• Package management

      • Cache Block Size: this could be the amount of memory that is cached per application to stream from, i.e., some sort of buffer that is filled for each application that is launched.

      • Max. Cache Size: the maximum amount of memory that is used for caching; this should in principle be the maximum amount of memory used by the LWS service (and core processes).

      • Package Detection Interval: the amount of seconds between each scan of the content directory; this scan is used to construct the package list that this LWS server offers.

    I must stress that these are interpretations that I give from my personal experience and that they can be wrong; anybody with corrections or a better knowledge, please let me know!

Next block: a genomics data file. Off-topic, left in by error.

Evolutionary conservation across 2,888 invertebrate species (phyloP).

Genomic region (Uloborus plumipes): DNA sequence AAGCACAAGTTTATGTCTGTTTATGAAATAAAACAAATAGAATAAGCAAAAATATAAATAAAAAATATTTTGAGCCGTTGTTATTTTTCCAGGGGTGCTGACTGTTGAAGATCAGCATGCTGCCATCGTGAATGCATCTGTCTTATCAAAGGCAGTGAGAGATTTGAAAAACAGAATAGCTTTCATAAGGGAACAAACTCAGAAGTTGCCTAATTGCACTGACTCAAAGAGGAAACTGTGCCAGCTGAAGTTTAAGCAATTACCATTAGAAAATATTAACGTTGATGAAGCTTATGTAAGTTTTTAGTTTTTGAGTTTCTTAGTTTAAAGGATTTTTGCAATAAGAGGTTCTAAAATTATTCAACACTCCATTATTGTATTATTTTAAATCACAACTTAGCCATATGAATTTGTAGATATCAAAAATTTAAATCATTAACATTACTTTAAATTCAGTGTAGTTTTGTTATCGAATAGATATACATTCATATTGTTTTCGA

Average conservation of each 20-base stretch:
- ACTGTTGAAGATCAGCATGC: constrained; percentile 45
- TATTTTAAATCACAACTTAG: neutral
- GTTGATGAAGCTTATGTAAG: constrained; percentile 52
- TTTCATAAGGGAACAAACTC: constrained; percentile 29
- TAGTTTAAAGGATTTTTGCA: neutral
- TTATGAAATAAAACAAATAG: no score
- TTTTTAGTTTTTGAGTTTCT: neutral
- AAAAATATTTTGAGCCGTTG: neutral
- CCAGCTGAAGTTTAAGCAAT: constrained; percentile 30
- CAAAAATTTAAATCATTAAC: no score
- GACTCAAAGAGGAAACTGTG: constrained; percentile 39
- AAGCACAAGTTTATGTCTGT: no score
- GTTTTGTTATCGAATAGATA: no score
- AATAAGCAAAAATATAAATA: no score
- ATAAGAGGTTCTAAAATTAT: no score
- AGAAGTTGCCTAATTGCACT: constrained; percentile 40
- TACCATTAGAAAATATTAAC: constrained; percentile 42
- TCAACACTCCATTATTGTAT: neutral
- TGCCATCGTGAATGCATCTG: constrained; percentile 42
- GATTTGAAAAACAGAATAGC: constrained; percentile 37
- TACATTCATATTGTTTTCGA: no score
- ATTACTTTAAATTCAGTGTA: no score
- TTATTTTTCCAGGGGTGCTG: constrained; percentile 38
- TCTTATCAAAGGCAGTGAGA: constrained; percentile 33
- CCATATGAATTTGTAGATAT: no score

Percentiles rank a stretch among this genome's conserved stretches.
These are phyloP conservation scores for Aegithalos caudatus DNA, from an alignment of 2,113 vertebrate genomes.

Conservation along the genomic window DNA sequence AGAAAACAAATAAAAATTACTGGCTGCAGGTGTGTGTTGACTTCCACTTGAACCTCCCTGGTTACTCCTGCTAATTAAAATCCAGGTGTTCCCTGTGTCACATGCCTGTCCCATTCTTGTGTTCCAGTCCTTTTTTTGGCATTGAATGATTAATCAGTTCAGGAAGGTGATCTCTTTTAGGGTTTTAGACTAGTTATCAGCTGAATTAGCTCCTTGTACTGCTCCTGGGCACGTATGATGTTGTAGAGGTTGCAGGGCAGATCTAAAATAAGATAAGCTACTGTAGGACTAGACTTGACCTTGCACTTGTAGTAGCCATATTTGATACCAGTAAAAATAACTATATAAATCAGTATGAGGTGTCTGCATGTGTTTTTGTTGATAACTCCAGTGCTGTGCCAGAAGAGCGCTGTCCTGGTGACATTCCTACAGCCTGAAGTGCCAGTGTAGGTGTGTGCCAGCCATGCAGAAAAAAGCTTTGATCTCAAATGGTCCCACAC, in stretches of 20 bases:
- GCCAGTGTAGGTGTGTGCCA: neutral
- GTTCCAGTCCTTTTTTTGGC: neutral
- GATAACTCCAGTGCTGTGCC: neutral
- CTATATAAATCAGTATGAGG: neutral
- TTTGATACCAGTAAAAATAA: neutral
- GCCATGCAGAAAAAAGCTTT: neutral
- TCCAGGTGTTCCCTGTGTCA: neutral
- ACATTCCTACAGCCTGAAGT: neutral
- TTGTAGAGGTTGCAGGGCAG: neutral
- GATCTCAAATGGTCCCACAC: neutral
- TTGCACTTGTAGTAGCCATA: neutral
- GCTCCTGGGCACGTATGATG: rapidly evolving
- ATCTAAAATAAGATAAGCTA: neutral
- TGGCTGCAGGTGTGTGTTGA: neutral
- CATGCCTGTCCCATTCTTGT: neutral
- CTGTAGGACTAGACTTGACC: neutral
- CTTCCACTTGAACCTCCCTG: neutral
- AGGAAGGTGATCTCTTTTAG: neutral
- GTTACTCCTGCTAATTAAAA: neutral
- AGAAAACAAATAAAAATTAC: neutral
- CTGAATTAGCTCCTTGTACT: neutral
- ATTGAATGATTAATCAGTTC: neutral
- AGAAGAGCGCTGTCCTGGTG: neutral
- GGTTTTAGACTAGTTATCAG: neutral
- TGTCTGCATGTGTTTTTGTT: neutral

After the installation is finished, no visual footprint of the LWS server can be found: there is no management console or an icon that allows to do "anything". What we find back is the "SoftGrid Lightweight Virtual Application Server" service that runs in the background.

2. Internals

First of all, let's immediately get over the myth that the LWS server does not require anything Active Directory related at all; the server that hosts the LWS must be a member of the domain that your users belong to. When you authenticate users, this is against the Active Directory.

Furthermore, some AD connection is needed because supposedly the LWS will grant users access to the applications that they have access to based on the NTFS permissions of the files in the content directory that you specified during the installation.